Does this look familiar? It does to me. My daughter brings home a picture just like it every year. My brother and I did too, and so did our folks before that. At some point, like a lot of parents, I'll find them, jammed in a drawer, covered by a tangle of wires for devices we tossed out long ago. WIFE and I will take them and hold them. We'll sit, put them together, and marvel at how much MONSTA has grown in what will surely seem like almost no time at all.
But this one is different. It may not look it, but it is. This picture is of 15 kids, all the same age as my kid, who were gunned down by a guy out of his head and stocked like a small army. This is their last class picture. When their parents find it hiding in a deep, forgotten drawer, it will be alone. For these children, there will be no more class pictures.
I've tried hard to avoid looking at these faces. I pretended that like the other stories of tragedy, this too would be pushed from my memory by the million things vying for its attention. But it's not happening. This isn't going away. My daughter is a first grader, and my wife is a school teacher. And two years ago, we lost a beautiful, but too fragile, newborn baby. Sandy Hook has made a deeply profound and heartbreaking impact on me, and I'm not sure when that will pass. But I think of their parents, and am quietly grateful knowing that for me, it will.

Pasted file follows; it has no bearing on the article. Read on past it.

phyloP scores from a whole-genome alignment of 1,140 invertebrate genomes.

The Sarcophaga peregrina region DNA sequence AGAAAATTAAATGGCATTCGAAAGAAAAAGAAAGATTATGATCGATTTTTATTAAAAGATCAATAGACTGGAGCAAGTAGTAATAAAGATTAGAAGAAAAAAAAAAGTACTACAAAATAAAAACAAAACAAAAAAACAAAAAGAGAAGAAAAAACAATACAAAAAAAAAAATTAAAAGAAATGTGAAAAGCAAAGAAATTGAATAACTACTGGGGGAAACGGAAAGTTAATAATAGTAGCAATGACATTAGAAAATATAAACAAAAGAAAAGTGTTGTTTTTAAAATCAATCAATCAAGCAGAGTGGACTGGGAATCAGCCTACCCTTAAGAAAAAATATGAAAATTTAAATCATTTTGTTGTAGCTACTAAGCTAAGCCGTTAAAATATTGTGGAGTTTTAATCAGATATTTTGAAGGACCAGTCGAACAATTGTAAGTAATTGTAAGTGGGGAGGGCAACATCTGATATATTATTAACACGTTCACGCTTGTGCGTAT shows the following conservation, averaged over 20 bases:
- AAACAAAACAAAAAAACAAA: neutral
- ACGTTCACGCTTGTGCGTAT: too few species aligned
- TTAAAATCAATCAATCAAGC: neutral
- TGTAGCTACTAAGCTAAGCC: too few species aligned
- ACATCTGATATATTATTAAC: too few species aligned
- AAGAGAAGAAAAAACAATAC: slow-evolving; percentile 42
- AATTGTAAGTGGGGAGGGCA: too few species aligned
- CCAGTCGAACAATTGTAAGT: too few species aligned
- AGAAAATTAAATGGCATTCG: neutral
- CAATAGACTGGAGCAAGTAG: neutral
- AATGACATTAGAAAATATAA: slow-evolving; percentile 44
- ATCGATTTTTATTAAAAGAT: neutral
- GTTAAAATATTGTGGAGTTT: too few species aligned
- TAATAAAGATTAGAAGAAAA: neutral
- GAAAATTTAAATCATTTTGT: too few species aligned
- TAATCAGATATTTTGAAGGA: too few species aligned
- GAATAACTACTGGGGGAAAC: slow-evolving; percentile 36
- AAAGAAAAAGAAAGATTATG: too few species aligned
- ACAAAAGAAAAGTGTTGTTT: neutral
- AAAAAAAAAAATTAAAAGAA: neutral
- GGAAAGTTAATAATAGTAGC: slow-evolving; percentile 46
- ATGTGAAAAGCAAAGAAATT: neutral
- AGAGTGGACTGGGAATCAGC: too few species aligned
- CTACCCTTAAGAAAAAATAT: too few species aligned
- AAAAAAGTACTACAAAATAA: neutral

Here's all I ask: take a close look. Please. Then look at your own kid, or nephew, or friend's kid. See if you can't make out some resemblance. No matter where you come from, I bet you'll see at least some similarity. Then, when you get a chance, ask yourself: "Is this really the best we can do?"